This is how evil happens, says Cassavetes. Masterminds are rare. Instead, people like Frankie can be basically good, but can also be panicky and passive and selfish. Shoving Zach in Johnny’s van was an idiotic impulse by upper middle-class kids, who flipped out when they realized the snatching could get them a lifetime sentence. There’s no honor or glory in the violence. Johnny, the cowardly ringleader, talks tough, but orders his most craven friend, Elvis (Shawn Hatosy), to pull the trigger while he and his girlfriend Angela (Olivia Wilde) get drunk on margaritas. And after the murder, one side effect is that Johnny can’t get an erection. When Angela tries to get Johnny in the mood in their hideout motel, the walls close in on him, suffocating the mood.  

Away from his boys, Johnny is weak. Surrounded by them, he’s the king. Alpha Dog sets up a culture of animalistic dominance. Johnny’s rental house is basically a primate cage at the zoo, only decorated with weight benches and Scarface posters. All of Johnny’s boys jockey to be his favorite and tear each other down in order to bump up their own rank. Kindness is weakness. When a fellow dealer with the ridiculous nickname Bobby 911 cruises by to negotiate a sale, he snarls at a guy who vouches for him: “You don’t need to tell him I’m good for it, man!”

Elvis, the future shooter, is the lowest member of the pack. He can’t ease into the group without Johnny ordering him to go pick up his pit-bull’s poop in the backyard. Why do they pick on Elvis? He owes Johnny a bit of money, but the source of the scorn is simply group think. No one wants to be nice to the outcast, and Elvis is just too sincere to be taken seriously. When Elvis offers to get Johnny a beer, the guys tease him for being in love with Johnny. When he says sure, he does care about Johnny, they twist words into a gay panic joke. Elvis can’t win—they won’t let him—so he literally kills to prove his worth, and winds up sentenced to death row, where the real boy, just 21 at the time of the shooting, remains today. Another life wasted.

Cassavetes humanizes the killers because he wants us to understand how their micro decisions add up to murder. Not just the gunmen. Everyone’s a little to blame. The kids who got drunk with “Stolen Boy” and didn’t call the police. The girls who told Zach that being kidnapped made him sexy. Even Zach’s older step-brother Jake, an addict with a twitchy temper who escalates his war with Johnny to a fatal breaking point. Neither boy will back down over a $1200 debt, and there’s an awful split screen call when Johnny dials Jake intending to bring Zach home, but Jake is so boiling over with anger, his Bugs Bunny voice shrieking with outrage, that Johnny just hangs up the phone.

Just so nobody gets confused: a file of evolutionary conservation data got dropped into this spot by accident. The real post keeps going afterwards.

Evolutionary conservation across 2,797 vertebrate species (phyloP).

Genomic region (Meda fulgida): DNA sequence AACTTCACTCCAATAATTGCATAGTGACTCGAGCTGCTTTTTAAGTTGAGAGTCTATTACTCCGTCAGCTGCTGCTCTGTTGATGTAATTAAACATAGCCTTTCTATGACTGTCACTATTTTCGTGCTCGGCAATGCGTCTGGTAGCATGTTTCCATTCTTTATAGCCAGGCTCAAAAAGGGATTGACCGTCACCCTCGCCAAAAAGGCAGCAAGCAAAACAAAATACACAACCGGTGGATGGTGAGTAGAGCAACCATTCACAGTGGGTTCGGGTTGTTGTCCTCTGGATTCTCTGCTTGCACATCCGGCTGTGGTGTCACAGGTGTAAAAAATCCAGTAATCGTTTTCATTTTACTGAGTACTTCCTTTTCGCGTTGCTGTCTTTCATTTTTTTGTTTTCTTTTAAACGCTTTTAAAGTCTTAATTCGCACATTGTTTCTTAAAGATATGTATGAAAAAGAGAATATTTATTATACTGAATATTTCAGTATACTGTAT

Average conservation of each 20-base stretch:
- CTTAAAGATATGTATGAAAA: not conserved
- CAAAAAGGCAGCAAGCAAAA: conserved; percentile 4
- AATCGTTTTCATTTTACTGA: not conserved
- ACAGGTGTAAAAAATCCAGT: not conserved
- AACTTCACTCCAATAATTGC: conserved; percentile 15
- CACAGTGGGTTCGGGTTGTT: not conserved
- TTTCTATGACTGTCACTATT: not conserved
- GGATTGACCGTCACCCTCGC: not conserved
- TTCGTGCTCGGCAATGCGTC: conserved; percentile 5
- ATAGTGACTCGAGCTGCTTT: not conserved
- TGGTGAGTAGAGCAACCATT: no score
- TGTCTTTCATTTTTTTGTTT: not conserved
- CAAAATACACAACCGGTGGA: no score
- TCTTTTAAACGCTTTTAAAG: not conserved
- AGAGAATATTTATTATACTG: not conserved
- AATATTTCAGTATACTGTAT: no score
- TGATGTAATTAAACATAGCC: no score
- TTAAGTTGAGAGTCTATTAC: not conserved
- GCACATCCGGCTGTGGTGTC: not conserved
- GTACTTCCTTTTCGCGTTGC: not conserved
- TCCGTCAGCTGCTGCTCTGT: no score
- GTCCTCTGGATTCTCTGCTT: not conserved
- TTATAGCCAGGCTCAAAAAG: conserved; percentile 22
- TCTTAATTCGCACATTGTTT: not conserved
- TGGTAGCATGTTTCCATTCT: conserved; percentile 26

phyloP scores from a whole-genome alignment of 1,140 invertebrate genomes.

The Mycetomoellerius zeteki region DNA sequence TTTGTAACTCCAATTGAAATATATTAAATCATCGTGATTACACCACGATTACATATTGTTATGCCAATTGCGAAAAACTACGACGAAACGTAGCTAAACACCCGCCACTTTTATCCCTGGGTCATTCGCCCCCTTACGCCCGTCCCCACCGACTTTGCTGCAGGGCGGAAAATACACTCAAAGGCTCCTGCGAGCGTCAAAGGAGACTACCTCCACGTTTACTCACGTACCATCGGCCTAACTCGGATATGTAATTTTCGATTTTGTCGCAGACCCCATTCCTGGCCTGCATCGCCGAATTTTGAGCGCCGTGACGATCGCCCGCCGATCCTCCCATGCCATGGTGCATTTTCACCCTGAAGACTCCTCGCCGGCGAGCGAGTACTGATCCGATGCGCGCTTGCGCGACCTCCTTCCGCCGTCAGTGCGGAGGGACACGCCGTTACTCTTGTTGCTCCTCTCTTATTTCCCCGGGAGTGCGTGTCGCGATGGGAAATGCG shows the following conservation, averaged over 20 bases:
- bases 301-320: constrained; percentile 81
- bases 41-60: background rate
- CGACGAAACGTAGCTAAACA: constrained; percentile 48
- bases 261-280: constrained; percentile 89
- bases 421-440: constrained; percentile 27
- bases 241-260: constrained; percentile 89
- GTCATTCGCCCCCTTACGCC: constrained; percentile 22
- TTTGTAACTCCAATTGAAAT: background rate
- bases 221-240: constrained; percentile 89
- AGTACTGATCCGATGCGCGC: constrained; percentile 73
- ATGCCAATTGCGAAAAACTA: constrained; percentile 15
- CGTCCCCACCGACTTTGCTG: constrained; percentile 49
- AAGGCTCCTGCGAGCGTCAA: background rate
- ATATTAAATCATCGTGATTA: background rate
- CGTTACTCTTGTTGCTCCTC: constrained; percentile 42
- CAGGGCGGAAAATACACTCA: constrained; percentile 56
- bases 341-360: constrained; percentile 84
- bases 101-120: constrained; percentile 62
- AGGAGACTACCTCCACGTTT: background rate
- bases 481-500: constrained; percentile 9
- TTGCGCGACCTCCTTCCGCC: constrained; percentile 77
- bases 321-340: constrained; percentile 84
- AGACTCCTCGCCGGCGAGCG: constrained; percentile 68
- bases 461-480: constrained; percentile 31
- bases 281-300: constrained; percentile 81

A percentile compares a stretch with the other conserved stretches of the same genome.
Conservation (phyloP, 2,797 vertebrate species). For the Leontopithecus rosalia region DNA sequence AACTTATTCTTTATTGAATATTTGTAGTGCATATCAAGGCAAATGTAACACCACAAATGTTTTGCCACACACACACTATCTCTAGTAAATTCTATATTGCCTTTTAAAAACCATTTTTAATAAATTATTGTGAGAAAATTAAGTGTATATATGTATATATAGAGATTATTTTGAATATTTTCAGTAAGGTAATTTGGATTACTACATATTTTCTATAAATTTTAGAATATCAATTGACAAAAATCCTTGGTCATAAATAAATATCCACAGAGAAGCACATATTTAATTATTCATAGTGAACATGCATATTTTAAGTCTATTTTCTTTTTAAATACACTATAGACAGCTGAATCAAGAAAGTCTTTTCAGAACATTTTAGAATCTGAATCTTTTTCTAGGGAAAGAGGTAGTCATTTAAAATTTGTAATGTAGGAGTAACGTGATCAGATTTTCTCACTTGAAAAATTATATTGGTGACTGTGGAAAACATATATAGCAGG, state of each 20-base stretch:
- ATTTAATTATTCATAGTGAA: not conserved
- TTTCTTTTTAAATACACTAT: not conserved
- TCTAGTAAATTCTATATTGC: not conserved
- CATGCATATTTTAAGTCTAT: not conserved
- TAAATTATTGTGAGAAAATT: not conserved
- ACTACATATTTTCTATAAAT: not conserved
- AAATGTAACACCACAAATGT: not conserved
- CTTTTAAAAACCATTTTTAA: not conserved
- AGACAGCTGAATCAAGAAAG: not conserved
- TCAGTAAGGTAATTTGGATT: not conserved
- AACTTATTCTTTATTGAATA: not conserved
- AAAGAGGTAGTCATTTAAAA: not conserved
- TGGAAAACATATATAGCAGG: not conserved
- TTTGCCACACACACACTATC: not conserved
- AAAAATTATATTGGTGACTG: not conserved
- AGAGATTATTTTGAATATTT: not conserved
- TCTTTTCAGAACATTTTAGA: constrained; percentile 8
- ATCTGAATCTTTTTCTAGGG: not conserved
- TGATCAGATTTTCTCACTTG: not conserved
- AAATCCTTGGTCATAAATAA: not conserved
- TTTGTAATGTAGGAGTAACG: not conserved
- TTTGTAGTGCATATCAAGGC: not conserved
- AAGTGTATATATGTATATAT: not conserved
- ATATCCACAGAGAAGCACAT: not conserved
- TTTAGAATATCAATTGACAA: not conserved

The opening credits, a montage of the cast’s own old home videos, underline that these were young and happy children—the kind of kids people point to as examples of the suburban American ideal. Over a treacly cover of “Somewhere Over the Rainbow,” we watch these real life boys being cultured to be brave: riding bikes, falling off dive-boards, running around with toy guns, going through the rituals of young manhood, from bar mitzvahs to karate lessons. Yelchin—recognizably dark-eyed and solemn even as a toddler—grins wearing plastic vampire teeth.

It takes another ten minutes for Yelchin’s character to sneak into the film sideways in a profile shot eating dinner with his parents, played by Sharon Stone and David Thornton. His Zach is barely even visible as brash Jake barges into the scene to beg for money. They say no, Jake stomps out, and Zach finally makes himself seen when he runs after his brother, begging to go anywhere less suffocating. Zach’s mom loves him so much that she watches him sleep. “I’m not fucking eight!” he yelps. He’s 15—practically a man, in his own imagination—and desperate to get away, even if it means mimicking Jake, a Jewish kid who’s so scrambled that he has a Hebrew tattoo on his clavicle and a swastika inked on his back. Jake starts to say that he wishes his own mom cared about him that much, but as soon as he gets vulnerable, he spins the moment into a joke. “Boo for me,” Jake grins, and takes another swig of beer.

“You could say it’s about drugs or guns or disaffected youth, but this whole thing is about parenting,” grunts Bruce Willis’ Sonny Truelove. “It’s about taking care of your children. You take care of yours, I take care of mine.” He’s half-right—his parenting is half to blame. Sonny and his best friend Cosmo (Harry Dean Stanton) taught Johnny to bully his friends. Cosmo, looking haggard and hollow, mocks Johnny for having one girlfriend. “You gotta plow some fucking fields,” he bellows. “Men are not supposed to be monopolous!” Not that “monopolous” is a real word, and not that Cosmo fends off women himself, except in his own big talk.

Cosmo and Sonny’s own posturing gradually emerges as being more dangerous than Johnny’s because it’s more integrated into society. They’re the type of creeps who rewrite the rulebook to suit them, and attack journalists who try to tell the truth. When a fictitious documentarian asks Sonny about his son’s drug connections, the father shrugs, “Did he sell a little weed? Sure.” But when the interviewer presses him further, Sonny snaps, “I’m a taxpayer and I’m a citizen and you are a jerk-off.”

Cassavetes, of course, understands growing up with a father who left a giant footprint to fill. His father, John Cassavetes, the writer-director of Shadows and Faces and A Woman Under the Influence, was one of the major pioneers of independent cinema. He died when Nick was 30, before his son attempted to take up his legacy. “We never really talked film theory,” said Cassavetes. “My experience with my dad was more along the lines of how to be a man, how to be yourself, how to free yourself from what society tells you to do, how to release yourself as an artist.”

It makes sense that Cassavetes would make his own ambitious, and maddeningly singular film. And perhaps it even makes sense to him that fate has yet to give him the reward he’s earned. Alpha Dog deserves to be acknowledged as one of the most incisive examinations of machismo and the banality of evil. But like his fumbling criminals, he knows he’s not really in charge of his life. Admitted Cassavetes, “I’m not smart enough to really have a master plan for my career.”